posted on 2/2009 By:
My first professional writing credit for something other than a high school teacher was a biography I did years ago for a Cannibal Corpse fan site, chronicling the ages, eras, and what-have-yous of America’s premier death metal outfit for (then, over 15, now) over 20 years. There’s little shame I have of the bio; I utilized simplistic, buzzword language with structural segues thrown out the window, I unabashedly drew vague lines when I couldn’t find definitive stats on sales records and the like, and I indubitably gargled the collective testicles of all the members of Cannibal Corpse until I swore I could sell my spit as a fragrance at K-Mart (“odeur d’ Webster” would sell like hotcakes, I’m sure of it). Later I was called upon to fellate the Cannibals on a more individual basis when I was asked by the same site to do biographies of each of the members. And over the years, I’ve done reviews of some of their albums, shows they’ve played, and held interviews with some of the members. Suffice it to say, Cannibal Corpse is a personal favorite of mine, despite the salty (and strangely bloody) aftertaste.
Let the above not dissuade you from reading onward thinking I am a biased reviewer. It’s true, I hold Cannibal Corpse in higher esteem than any other death metal band ever, but I think that bias is well-earned. I don’t think everything in their body of work is immaculate, and have actually been reamed on multiple occasions for lambasting their more acclaimed work, particularly 1999’s Bloodthirst and their previous effort, Kill. But Cannibal Corpse is nothing if not consistent; consistent in the charge to tell stories of the bloodiest caliber in the most (ahem) BRUTAL way possible.
Truth be told, I didn’t hold out much hope for Evisceration Plague, because as I’ve mentioned, the chord Kill struck was not one for which I particularly cared. Kill had some great riffs, but a hallmark of the Cannibal sound is catchiness. Alex Webster recently stated in a behind-the-scenes video of Evisceration Plague’s production that he “loves to fuck with numbers.” Perhaps that was Kill’s most grating sentiment. But however much Evisceration Plague steps in and out of time signature land, it never forgets how to be catchy and cacophonous too.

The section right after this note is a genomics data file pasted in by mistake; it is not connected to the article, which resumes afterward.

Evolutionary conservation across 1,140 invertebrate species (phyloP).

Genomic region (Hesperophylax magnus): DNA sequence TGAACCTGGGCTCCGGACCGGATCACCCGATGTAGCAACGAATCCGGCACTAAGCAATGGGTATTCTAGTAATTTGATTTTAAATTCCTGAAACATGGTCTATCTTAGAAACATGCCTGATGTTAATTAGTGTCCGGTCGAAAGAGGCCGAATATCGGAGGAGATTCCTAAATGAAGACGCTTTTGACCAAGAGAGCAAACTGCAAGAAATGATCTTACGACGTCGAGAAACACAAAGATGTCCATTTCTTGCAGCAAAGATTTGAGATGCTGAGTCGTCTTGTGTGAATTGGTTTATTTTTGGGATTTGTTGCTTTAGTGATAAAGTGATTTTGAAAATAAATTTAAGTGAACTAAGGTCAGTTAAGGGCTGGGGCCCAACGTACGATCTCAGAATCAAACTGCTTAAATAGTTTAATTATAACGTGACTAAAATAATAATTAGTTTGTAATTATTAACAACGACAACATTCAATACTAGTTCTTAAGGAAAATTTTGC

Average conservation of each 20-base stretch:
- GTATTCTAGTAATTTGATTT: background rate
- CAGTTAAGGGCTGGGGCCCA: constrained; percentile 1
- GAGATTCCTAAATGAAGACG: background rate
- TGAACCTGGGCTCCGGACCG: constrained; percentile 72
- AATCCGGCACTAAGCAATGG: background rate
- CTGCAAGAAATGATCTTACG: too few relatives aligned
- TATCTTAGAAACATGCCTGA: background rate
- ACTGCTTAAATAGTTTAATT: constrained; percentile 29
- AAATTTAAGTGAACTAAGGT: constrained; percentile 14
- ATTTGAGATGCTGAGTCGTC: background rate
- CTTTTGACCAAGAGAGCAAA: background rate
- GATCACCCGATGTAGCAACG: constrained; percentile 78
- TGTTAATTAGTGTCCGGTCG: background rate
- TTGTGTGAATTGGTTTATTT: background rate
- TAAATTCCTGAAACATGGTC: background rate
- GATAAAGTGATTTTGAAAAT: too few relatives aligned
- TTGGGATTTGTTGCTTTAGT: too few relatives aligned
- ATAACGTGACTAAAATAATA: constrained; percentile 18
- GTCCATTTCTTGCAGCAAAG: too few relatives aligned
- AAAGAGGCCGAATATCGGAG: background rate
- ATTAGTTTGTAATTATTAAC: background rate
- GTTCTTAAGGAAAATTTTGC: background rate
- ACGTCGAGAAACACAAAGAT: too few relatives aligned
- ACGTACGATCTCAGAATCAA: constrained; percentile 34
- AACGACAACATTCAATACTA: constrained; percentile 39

The inherent groove Evisceration Plague exudes is no less gripping than some of the band's earlier songs featuring expansive kill counts, appropriate considering the album focuses on large-scale life extinguishing. “Cauldron of Hate” and the title track are among the album’s most thunderous, featuring lofty guitars and bass cannonades, not to mention Corpsegrinder’s mammoth roars. Alternatively, “Scalding Hail” liquefies its audience with its scorching speed and delivery, harkening to earlier classics “Disposal of the Body” and “Puncture Wound Massacre.” However, Cannibal Corpse’s backbone is comprised of its mid-paced tunes; fortunately, the “Hammer Smashed Face” and “Stripped, Raped and Strangled” variety is no less in attendance with ass-flaying upstarts “To Decompose,” “Shatter Their Bones” and “Evidence in the Furnace.”